“The most important thing we can do is unleash the full power of half the people on the planet—women.
We know that women need the tools of development, but development needs women.”
Judith Rodin, President of The Rockefeller Foundation

Who is the face of philanthropy? Just a decade ago it was 50-something white men who were successful executives or entrepreneurs. But so much has changed in the past ten years. Women now comprise 47 percent of the country’s top wealth holders (defined by having assets of $2 million or more), controlling nearly $5 trillion in assets. As women’s wealth continues to grow, they’ve become a rising force in philanthropy. A study released last year found that 64 percent of charitable donations were made by women. This group includes boomers as well as older women who are statistically more likely to outlive their spouses and manage the family funds. Single women are far more likely to give than single men; and married individuals are more generous than single men.

In 90 percent of affluent households, women are either the sole decision-makers or equal partners in charity giving, a study by the Bank of America Merrill Lynch reported. Role models include Melinda Gates, Susan and Jennifer Buffett, and Susan Dell, all actively managing huge philanthropic enterprises. You don’t have to be a billionaire to make a difference and having a big name helps. Celebrities like Angelina Jolie (humanitarian causes and children’s health), Mariska Hargitay (sexual abuse), and supermodel Petra Nemcova (children who survive disasters) use their fame for greater good, raising funds and awareness for causes they care about. Other women like Patricia Harris, head of Bloomberg Philanthropies, and Judith Rodin of The Rockefeller Foundation (quoted above) occupy leadership positions to strategically distribute wealth and make the world a better place.

Armed with new knowledge about women’s philanthropic interests, nonprofits are tailoring their marketing strategies for a female demographic. Here are a few things to keep in mind as you gain the support of female donors for your own organization.

Women are not just writing large checks. They’re also more actively involved in the charities they support. Historically, their volunteering heritage goes back to the Civil War days when they formed aid societies to knit socks and nurse injured soldiers. Today women outnumber men in volunteering and studies show a strong correlation between volunteering and supporting an organization financially. In a recent survey of wealthy givers, 87 percent of women said they volunteered regularly. Other research indicates this pattern of behavior holds true across income brackets. So offer fundraising initiatives with ties to volunteer opportunities.

Causes empowering women and girls are particularly appealing to female donors: education and workforce initiatives, equality, anti-bullying, and reproductive rights. If your organization supports these areas, offer women opportunities to become involved. Several chapters of the national organization Women in Communications, including the Northern New Jersey and Minnesota chapters, sponsor holiday networking events to support the nonprofit Dress for Success. Members are encouraged to donate gently used work-appropriate clothing, money, or their time as volunteers to mentor lower-income women entering the job market. It’s volunteering plus networking: a winning formula.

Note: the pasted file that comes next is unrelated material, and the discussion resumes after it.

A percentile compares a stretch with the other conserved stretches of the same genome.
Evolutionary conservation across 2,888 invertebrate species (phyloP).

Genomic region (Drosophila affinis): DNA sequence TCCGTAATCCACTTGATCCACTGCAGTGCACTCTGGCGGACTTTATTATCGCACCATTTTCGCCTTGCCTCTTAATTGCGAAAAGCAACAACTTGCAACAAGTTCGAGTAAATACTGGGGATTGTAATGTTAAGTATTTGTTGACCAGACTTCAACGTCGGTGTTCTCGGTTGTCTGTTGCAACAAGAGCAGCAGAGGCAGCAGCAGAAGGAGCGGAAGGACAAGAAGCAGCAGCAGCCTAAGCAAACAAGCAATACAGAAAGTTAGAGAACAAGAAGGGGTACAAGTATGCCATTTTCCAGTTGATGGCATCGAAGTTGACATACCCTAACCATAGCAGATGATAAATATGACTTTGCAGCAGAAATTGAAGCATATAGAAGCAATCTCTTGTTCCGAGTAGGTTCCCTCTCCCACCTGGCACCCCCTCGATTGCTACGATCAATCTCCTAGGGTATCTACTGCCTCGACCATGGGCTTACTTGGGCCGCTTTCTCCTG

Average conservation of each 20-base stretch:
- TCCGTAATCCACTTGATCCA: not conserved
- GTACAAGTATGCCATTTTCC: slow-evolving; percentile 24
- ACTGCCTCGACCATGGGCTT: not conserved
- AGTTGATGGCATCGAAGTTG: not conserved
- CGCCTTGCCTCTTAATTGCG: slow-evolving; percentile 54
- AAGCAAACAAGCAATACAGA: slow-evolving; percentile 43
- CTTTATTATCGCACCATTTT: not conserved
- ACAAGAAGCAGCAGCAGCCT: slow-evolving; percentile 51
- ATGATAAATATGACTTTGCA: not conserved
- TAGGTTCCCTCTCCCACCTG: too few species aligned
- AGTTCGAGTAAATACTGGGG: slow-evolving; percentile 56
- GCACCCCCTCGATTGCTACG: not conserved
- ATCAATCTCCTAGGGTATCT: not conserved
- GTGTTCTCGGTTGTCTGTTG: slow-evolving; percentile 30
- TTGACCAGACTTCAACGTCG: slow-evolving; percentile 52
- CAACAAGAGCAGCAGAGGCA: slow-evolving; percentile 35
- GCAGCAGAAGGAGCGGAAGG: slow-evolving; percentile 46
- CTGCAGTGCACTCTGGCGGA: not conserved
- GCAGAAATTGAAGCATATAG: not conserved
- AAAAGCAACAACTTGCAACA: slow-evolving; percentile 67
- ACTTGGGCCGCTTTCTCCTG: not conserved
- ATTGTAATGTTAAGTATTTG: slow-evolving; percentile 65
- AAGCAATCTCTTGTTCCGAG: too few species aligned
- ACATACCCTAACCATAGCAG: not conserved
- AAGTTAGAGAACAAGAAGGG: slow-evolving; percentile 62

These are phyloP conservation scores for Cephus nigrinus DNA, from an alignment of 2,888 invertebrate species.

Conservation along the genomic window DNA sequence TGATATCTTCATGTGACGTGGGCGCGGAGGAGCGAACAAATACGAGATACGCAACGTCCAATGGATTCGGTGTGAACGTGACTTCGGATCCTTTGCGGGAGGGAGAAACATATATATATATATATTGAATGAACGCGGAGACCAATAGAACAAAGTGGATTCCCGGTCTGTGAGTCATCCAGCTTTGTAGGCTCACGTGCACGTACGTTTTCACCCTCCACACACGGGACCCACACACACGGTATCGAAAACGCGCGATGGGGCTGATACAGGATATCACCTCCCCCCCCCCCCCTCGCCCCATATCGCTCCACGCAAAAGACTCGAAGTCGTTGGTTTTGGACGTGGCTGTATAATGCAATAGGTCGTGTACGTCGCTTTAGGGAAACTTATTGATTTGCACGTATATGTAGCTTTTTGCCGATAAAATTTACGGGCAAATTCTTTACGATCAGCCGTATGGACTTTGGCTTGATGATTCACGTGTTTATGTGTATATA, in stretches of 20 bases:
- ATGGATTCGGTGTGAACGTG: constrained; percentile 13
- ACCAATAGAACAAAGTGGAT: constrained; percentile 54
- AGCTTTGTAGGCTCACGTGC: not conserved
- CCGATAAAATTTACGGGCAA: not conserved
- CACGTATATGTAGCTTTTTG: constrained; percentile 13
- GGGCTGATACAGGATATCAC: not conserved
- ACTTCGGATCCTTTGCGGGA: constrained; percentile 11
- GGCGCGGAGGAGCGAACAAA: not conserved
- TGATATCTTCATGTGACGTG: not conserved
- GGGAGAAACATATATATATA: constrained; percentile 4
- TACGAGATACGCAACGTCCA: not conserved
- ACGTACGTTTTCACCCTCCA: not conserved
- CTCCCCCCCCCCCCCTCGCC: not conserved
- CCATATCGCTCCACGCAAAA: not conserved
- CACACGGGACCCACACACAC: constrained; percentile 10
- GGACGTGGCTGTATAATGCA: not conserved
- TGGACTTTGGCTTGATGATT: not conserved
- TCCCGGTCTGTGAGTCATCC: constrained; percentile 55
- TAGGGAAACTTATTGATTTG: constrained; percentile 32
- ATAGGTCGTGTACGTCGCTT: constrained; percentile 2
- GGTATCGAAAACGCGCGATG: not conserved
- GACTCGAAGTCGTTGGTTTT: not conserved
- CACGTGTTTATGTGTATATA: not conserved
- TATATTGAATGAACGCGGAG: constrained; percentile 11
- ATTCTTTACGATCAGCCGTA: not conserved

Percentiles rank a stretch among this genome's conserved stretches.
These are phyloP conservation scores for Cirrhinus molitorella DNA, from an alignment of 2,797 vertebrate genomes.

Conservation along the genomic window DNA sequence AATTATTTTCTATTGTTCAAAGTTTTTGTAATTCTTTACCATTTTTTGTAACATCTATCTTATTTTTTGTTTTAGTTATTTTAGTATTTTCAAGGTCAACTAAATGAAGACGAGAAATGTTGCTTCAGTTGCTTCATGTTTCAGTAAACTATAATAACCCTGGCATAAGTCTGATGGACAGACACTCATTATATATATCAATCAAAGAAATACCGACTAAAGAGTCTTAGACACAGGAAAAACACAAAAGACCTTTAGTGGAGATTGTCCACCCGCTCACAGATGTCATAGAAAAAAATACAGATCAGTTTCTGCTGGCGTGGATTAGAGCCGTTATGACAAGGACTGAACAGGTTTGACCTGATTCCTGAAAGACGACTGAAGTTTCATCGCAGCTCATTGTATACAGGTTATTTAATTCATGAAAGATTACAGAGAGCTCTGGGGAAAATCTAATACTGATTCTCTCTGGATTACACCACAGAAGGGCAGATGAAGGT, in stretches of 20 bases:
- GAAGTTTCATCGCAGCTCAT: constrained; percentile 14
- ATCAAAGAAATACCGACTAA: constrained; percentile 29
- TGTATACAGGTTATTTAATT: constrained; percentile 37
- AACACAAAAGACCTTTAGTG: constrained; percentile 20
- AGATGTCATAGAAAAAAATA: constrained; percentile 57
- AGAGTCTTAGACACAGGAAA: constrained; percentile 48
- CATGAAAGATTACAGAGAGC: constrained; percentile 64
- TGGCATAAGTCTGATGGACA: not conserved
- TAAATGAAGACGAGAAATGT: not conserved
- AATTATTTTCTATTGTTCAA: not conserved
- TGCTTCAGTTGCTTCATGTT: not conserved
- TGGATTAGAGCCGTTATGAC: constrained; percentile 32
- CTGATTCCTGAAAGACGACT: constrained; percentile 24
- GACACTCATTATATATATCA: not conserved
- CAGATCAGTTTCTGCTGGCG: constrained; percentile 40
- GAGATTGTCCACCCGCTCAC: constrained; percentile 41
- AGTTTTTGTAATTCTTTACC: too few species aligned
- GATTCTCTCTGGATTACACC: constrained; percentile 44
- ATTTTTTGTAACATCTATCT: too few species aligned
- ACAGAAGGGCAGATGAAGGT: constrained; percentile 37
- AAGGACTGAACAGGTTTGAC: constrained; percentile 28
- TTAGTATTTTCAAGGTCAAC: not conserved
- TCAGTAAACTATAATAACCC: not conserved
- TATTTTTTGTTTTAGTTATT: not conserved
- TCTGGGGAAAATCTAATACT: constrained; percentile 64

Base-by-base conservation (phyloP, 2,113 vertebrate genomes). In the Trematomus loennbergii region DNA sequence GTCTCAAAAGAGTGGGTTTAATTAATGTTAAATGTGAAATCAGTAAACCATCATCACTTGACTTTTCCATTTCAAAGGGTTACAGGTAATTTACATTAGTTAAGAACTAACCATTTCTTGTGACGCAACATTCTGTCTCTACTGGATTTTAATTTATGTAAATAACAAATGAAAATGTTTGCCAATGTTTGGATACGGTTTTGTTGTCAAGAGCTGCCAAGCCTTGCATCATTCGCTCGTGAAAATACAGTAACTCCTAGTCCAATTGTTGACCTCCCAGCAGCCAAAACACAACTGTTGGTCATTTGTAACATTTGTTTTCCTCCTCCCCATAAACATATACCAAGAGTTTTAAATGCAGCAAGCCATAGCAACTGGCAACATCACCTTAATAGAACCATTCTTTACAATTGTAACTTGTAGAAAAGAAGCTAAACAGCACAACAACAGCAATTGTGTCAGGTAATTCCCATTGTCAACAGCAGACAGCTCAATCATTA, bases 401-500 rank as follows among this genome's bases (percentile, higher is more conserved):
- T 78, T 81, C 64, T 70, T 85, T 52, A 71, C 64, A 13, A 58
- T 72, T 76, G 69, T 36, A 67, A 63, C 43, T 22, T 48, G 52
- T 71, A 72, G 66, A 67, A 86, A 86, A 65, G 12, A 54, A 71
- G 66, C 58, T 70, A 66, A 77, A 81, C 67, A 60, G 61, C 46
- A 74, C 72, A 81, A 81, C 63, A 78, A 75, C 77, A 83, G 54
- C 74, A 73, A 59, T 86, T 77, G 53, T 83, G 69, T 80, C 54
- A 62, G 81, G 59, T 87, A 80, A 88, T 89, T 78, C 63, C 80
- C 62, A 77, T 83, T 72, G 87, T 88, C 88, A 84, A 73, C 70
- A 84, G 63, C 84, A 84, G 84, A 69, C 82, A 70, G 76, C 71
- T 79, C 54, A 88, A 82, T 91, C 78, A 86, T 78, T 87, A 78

Women seek opportunities for collaboration: hence the evolution of ‘stiletto networks’ that are changing the face of business and philanthropy. Some call this “the quilting bee transferred to the boardroom.” It’s akin to networking on a philanthropic scale. “Women like to do things together,” says Jacki Zehner, chief engagement officer of Women Moving Millions, an organization that has had great success in bringing together high net worth women as a powerful donor network. Before giving money, women consult and share ideas with peers, friends, work colleagues, other donors, and nonprofit leadership. Collaboration offers less affluent women a chance to be philanthropists as well. Find ways for your nonprofit to offer collaborative opportunities to potential female donors: perhaps giving to a collective fund with the potential to have great impact. To bring potential female donors together, focus events around the fund.

In an increasingly competitive world, certain values and attributes cherished by women are nonetheless becoming more mainstream in business and philanthropy. This ‘kinder, gentler’ outlook embraces diversity, inclusion, open communication, intuition, altruism, and loyalty. So tailor your appeals with these characteristics in mind, using language and messaging that reference these attributes.

It’s estimated that women will control two-thirds of all the wealth in the U.S. by 2030. They’ll also inherit 70 percent of the $41 trillion in intergenerational wealth transfer expected over the next 40 years, says Boston College’s Center on Wealth and Philanthropy. It’s only 2015 now—so there’s plenty of time for your organization to catch this trend and develop great strategies to engage women.